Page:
I am having problem with the installation of Lubuntu 11.10 . The problem is in section of "select and install software."

First it was struck at retrieving 636 of 636 and then when there was no progress I restarted the computer then it gave me the following message:

Please insert the disc labelled: 'lubuntu 11.10 _Oneric Ocelet_ - release i386(20111011)' in the drive '/media/cdrom' and press enter.

I had downloaded an iso image of the Lubuntu 11.10-alternate (592mb) and burned the iso image to the cd.

  • This is an old question that's being updated to fit any release of Lubuntu. Therefor it's not off topic. Only new questions about EOL questions are off topic. – Alvar Jul 31 '13 at 20:23
  • Does this question differ so much from the How to install Ubuntu? that we need another question? Is the procedure so different from installing Ubuntu? Or is it just different screenshots? – Alvar Jul 31 '13 at 20:26

I have had this problem before. Here are some troubleshooting steps to hopefully fix it:

Question 1 - Did the ISO image work on a virtual machine?

  • Yes: Have you looked for scratches on the CD?
    1. There are scratches: Try burning it to a different CD or a LiveUSB
    2. There are no scratches: Check questions 2 and 4.
  • No: This is most likely a bad download, try downloading it from a torrent this time.

Question 2 - Are you on UEFI?

  • Yes: Is your BIOS up-to-date?
    1. Yes it is: Try using wubi for install.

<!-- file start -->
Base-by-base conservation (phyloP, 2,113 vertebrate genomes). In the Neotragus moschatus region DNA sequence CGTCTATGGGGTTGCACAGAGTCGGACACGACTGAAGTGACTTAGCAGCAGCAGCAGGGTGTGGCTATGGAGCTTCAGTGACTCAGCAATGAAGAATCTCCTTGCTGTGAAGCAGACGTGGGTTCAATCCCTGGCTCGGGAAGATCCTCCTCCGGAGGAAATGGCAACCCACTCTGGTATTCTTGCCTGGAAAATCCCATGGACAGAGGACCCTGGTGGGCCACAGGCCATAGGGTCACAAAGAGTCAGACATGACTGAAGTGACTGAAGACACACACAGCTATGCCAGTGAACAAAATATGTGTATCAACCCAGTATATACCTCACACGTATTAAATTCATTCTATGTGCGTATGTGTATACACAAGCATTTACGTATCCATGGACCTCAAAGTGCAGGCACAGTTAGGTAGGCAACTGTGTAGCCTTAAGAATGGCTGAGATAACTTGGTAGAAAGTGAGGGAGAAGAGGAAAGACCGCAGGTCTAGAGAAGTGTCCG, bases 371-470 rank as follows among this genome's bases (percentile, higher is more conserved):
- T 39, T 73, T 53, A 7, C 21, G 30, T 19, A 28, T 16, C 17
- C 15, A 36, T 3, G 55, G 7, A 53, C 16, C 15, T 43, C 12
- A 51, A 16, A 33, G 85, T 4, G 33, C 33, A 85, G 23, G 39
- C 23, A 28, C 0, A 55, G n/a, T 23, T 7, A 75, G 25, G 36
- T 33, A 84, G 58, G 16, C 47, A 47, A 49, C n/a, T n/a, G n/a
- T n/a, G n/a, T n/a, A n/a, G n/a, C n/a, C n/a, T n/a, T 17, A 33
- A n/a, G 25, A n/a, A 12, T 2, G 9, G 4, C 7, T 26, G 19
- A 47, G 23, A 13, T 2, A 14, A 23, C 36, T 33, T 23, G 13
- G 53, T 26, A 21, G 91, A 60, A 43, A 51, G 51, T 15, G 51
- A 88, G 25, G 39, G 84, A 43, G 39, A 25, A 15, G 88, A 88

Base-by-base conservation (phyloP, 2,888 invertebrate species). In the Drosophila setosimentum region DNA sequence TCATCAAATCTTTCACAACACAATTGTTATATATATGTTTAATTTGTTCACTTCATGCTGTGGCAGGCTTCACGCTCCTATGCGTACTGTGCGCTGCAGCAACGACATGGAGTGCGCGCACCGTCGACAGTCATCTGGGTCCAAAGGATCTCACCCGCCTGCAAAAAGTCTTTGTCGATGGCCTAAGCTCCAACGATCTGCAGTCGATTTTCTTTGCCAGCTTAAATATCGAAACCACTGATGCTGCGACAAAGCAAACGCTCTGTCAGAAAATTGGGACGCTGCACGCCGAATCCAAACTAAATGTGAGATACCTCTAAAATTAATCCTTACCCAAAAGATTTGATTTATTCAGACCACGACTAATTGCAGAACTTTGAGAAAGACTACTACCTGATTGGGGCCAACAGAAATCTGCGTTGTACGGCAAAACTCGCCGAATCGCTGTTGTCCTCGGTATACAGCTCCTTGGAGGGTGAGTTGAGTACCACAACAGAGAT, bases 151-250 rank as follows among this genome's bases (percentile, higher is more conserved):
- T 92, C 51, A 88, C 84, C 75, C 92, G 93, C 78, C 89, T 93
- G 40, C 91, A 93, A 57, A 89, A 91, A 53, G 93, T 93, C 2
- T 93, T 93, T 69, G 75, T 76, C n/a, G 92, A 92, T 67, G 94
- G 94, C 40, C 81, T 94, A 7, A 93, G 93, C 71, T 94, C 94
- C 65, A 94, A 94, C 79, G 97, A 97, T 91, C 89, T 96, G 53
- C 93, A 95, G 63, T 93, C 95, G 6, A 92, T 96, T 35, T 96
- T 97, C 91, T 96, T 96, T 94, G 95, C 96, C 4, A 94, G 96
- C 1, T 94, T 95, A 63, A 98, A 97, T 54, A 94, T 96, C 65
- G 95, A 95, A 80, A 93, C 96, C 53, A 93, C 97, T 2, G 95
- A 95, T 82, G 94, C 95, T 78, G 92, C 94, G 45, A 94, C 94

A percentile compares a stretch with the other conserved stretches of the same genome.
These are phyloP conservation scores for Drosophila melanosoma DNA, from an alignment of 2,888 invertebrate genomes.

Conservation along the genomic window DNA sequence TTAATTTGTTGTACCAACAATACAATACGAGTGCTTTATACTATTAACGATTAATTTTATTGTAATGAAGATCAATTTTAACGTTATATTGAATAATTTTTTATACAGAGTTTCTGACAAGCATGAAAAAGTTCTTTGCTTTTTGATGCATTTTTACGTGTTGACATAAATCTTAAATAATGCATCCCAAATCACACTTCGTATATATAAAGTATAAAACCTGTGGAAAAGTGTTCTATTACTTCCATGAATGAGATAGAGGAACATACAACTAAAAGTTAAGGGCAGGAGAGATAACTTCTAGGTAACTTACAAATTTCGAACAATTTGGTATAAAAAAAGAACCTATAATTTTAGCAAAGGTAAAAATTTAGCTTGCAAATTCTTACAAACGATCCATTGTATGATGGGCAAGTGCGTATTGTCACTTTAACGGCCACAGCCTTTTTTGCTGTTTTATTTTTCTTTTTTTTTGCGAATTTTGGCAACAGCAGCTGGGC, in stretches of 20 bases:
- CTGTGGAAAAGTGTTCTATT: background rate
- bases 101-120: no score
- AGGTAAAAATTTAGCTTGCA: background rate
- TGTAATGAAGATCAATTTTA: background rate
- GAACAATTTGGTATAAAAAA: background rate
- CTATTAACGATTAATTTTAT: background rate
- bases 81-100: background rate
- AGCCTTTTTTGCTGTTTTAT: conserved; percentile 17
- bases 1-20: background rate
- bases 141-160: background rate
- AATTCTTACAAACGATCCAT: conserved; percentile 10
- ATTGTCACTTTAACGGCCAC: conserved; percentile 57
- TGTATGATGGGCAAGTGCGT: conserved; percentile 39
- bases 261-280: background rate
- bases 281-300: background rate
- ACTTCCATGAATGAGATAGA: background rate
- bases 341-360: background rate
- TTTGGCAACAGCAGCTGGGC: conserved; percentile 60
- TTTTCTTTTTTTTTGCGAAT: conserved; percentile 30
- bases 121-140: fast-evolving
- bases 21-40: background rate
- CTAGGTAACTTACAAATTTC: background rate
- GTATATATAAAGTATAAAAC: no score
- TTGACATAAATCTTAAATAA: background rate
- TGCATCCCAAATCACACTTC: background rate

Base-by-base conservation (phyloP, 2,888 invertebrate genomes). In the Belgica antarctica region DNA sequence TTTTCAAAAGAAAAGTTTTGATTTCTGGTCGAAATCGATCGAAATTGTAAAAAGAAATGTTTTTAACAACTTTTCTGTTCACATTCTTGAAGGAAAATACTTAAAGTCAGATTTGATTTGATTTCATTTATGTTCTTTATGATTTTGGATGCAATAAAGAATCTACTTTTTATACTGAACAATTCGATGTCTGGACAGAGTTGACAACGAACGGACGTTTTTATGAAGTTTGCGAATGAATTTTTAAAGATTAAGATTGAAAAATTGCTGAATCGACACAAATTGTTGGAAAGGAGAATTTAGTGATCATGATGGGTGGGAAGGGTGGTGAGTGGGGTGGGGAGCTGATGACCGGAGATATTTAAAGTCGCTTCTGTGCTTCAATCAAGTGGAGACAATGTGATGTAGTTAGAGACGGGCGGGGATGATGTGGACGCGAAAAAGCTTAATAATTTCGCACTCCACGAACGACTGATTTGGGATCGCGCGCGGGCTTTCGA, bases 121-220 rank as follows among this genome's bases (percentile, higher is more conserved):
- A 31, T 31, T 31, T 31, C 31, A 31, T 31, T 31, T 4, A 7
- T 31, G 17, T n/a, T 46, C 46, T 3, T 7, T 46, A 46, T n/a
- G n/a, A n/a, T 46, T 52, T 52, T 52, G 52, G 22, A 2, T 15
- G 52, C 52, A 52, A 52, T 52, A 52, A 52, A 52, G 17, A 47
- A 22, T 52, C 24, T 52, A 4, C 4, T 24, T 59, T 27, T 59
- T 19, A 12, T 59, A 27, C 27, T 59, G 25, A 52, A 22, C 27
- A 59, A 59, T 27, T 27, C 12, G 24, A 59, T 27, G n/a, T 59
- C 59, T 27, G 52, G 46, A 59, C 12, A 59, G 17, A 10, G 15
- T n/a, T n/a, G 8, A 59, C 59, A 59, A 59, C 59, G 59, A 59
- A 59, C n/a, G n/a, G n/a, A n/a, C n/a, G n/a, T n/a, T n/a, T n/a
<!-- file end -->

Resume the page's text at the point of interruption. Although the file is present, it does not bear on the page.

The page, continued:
2. No it's not: Go to your motherboard manufacturer's website and check for BIOS update utilities.
  • No: Refer to below question.

Question 3 - Are you just dragging and dropping the files from the ISO into the CD?

  • Yes: Use the Windows Disk Burner tool.
  • No: Good job.

Question 4 - If you are using a VM for testing, what VM software do you use?

  • Other than VirtualBox: Get VirtualBox and see if that works.

If you have any problems, just tell me. Good luck!


First of all, if at all possible you should download the latest version of Lubuntu (13.04) and install that instead. That will have fewer bugs and will work better on hardware old and new.

Lubuntu (yes, the regular Desktop version) should run fine on your PC with that hardware. It will be slow, but it will run. I would wait at least a half an hour before shutting down your PC if you encounter a hang during installation. If you want to check the disk for defects, you can do so by selecting "Check Disk for Defects" at the boot screen.

Lubuntu will certainly run, but the question is whether enough RAM will be available to run the installer. If you keep trying the installation and the PC continually hangs, as in: the mouse is difficult or impossible to move and you can't even get to a tty terminal with Ctrl+Alt+F1, then you may wish to try the alternate iso as you were attempting. Also, there are several ways to install without a CD that do not require a high level of computer resources.

As a last resort, you can try another distro such as SliTaz if you find that the hardware setup just can't handle the software.

I hope this information helps!

  • Yes, I was keeping this in mind when I was writing that answer. The advice will apply to any Lubuntu release. – Richard Jul 30 '13 at 14:26

Did you download the disk image with BitTorrent or directly from the website?

If latter, did you check the MD5 hash of the disk image before you burned the disk?

Instructions on how to do this are at here - the MD5 sums are:

  • a3d9689f0f63827d8f72a38b5a80767e for lubuntu-11.10-alternate-amd64.iso


  • 6b2ef531916da95982eb9b9de9dcb19e for lubuntu-11.10-alternate-i386.iso.